One of the most important even matchups is in rushing efficiency. The Buckeyes and Crimson Tide are top overall in rushing offense and defense respectively, and second and first again in offensive line Adjusted Line Yards. If Ezekiel Elliott can maintain his surging efficiency levels -- powering the third-ranked Success Rate -- then the Buckeyes certainly have a chance. That was a big issue in last year's Big Ten Championship, as the Buckeyes fell behind in terms of Opportunity Rate, and faced more third-and-longs than they would have liked.

No pressure, Cardale

But actually, a lot relies on how well Cardale performs. The Crimson Tide's worst defensive statistical ranking is in passing efficiency, where they are just outside the top-25 after allowing Auburn's Nick Marshall to throw for 456 yards in the Iron Bowl. Alabama shuts down pro-style offenses, but has struggled somewhat with mobile quarterbacks and Air Raid passing offenses. In the Iron Bowl, for instance, Auburn had two recievers break the 100 yard mark, with Sammie Coates totaling five catches for 206 yards and Duke Williams snagging seven catches for 121 yards. Those are yards per reception averages of 41 and 17 yards, respectively, which are insane totals against the second-ranked overall defense.

Cardale Jones will need a similar performance to lead an upset of the Crimson Tide. True, Jones looked the part against Wisconsin, throwing clear over Badgers defensive backs for similarly-insane numbers to Devin Smith, but there is also a stark difference between the quality of the Alabama and Wisconsin cornerbacks. Often, Jones relied on the receivers to do much of the work -- putting the ball where Devin Smith or Michael Thomas (or a Badgers defender) could make a play. However, Jones did show commendable pocket presence, evaded pressure while he looked downfield, and rifled the ball on each throw. Though the Buckeyes are ranked first overall in passing efficiency, there's really not enough data here to accurately say whether Ohio State can count on this advantage against Alabama.

Tresselball lives here

Nick Saban, Jim Tressel, and Urban Meyer all preach the importance of special teams and field position, but in the Sugar Bowl, only the Buckeyes can really lay claim to an elite special teams unit. Ohio State is second in average starting field positon and first in average opponent starting field position, while Alabama is 85th and 27th in those categories. Ohio State has taken advantage of short fields -- averaging just 64 yards to the end zone on typically offensive possessions -- to fuel fast starts this season. In contrast, Alabama has averaged 71 yards to go, or approximately seven more yards to drive on a typical offensive possession.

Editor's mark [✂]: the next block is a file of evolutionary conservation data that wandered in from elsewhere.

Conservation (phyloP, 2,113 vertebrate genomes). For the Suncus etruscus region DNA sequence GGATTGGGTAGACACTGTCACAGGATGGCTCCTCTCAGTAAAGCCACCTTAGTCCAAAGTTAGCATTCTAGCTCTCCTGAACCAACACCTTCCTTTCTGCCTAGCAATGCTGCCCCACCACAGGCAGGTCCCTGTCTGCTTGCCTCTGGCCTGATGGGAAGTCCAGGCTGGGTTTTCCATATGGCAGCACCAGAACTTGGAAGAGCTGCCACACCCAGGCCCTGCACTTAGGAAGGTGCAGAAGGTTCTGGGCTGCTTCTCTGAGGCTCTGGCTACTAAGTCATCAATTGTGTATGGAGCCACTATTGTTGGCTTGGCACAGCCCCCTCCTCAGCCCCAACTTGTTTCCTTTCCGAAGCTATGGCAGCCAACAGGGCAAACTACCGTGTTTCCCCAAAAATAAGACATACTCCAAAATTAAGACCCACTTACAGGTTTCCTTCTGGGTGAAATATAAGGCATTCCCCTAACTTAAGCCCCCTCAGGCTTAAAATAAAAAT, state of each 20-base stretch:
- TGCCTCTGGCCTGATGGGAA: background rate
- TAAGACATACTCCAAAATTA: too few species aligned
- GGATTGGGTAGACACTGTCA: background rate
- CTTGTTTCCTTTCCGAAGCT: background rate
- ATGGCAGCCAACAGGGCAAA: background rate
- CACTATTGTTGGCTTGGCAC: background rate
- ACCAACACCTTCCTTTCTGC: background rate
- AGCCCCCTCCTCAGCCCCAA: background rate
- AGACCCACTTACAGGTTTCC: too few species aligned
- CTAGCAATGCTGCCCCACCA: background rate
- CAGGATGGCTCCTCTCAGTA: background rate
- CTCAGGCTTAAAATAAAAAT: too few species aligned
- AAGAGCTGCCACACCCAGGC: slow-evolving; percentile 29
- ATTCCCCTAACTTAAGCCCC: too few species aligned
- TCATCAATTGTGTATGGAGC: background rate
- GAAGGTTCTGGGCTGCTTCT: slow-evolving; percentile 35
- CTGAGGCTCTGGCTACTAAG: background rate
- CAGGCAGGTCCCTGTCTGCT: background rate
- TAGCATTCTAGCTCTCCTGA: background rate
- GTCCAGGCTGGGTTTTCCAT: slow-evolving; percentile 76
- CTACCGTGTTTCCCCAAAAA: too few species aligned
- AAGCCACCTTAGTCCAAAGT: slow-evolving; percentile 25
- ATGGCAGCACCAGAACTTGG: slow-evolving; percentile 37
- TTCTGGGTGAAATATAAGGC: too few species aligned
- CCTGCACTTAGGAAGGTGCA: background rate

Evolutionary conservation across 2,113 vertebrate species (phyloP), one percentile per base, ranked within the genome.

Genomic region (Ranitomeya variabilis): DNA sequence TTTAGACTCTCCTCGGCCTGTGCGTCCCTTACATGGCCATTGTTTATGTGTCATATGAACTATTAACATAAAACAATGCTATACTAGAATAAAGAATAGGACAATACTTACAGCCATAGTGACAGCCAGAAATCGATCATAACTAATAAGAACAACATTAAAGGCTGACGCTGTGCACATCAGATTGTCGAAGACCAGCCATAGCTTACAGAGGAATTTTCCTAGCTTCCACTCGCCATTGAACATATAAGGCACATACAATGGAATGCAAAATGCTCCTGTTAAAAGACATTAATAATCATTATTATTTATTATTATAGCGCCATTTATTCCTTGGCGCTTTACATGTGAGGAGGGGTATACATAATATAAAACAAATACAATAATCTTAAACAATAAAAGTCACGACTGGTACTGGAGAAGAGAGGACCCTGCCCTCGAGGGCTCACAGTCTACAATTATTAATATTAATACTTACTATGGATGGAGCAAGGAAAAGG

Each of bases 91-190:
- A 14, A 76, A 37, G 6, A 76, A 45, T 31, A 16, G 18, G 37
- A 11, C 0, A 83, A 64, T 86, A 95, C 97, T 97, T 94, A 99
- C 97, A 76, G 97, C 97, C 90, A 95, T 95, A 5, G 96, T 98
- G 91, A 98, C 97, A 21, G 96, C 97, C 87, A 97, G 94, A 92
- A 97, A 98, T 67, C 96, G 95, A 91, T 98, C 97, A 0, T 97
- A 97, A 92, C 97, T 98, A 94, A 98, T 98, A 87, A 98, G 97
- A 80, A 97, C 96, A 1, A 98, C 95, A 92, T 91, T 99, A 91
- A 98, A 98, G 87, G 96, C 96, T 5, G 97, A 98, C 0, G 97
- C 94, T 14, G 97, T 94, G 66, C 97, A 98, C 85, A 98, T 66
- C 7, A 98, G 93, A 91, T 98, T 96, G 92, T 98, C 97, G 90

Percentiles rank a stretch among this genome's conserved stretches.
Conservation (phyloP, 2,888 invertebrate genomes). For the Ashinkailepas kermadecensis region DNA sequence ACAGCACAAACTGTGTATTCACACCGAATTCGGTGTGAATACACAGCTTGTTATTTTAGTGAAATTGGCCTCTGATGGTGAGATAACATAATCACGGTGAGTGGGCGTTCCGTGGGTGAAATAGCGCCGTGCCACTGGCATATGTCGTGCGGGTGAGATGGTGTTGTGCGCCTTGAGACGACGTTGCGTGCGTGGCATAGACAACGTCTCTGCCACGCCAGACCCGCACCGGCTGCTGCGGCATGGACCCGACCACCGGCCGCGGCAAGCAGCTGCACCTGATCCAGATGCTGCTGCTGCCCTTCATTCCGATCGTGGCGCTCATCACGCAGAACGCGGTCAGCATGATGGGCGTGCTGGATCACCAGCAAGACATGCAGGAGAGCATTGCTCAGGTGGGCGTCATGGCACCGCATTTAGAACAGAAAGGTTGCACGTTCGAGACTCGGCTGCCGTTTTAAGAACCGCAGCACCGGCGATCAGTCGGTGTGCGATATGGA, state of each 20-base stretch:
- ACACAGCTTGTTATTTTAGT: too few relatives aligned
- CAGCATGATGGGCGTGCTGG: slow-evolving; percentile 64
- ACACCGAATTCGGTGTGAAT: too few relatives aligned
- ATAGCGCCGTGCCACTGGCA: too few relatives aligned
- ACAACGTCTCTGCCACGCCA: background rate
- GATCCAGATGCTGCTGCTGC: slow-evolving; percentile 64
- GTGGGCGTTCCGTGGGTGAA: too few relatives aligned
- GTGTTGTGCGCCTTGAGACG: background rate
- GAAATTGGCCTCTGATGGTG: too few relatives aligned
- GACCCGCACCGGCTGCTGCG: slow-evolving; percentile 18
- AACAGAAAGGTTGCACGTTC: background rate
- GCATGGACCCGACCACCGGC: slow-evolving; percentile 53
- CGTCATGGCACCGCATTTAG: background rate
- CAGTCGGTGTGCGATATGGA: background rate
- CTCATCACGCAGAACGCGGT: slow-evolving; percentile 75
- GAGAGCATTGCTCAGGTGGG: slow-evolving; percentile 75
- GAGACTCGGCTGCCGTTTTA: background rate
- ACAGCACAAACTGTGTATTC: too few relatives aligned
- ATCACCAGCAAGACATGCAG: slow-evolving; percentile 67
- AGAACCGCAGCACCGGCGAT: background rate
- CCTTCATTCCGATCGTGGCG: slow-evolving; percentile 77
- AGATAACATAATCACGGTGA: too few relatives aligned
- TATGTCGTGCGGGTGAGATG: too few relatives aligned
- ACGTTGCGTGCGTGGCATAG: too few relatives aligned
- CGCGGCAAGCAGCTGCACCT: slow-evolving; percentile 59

In addition to working on a shorter field, Alabama's poor Field Position Advantage is affected by a worse-than-expected turnover margin. Alabama is -1 on the year in turnover margin, due in part to 12 fumbles. If the Buckeyes win the turnover margin (they are +9 overall this year), then that significantly shifts the playing field in their favor.

Overall

As you can see, Ohio State's primary advantages are in field position, turnover margin, and passing efficiency (though it's tough to tell about Cardale's passing effiency based on a single game), with most other statistical comparisons going as a draw. The offensive line can really be the difference in how well Ohio State performs. While we haven't seen Cardale play enough to count on his performance necessarily, the offensive line has been consistently great. If they can open holes consistently for Ezekiel Elliott, then that can balance Ohio State's likely plan of shooting for high-reward explosive passing plays.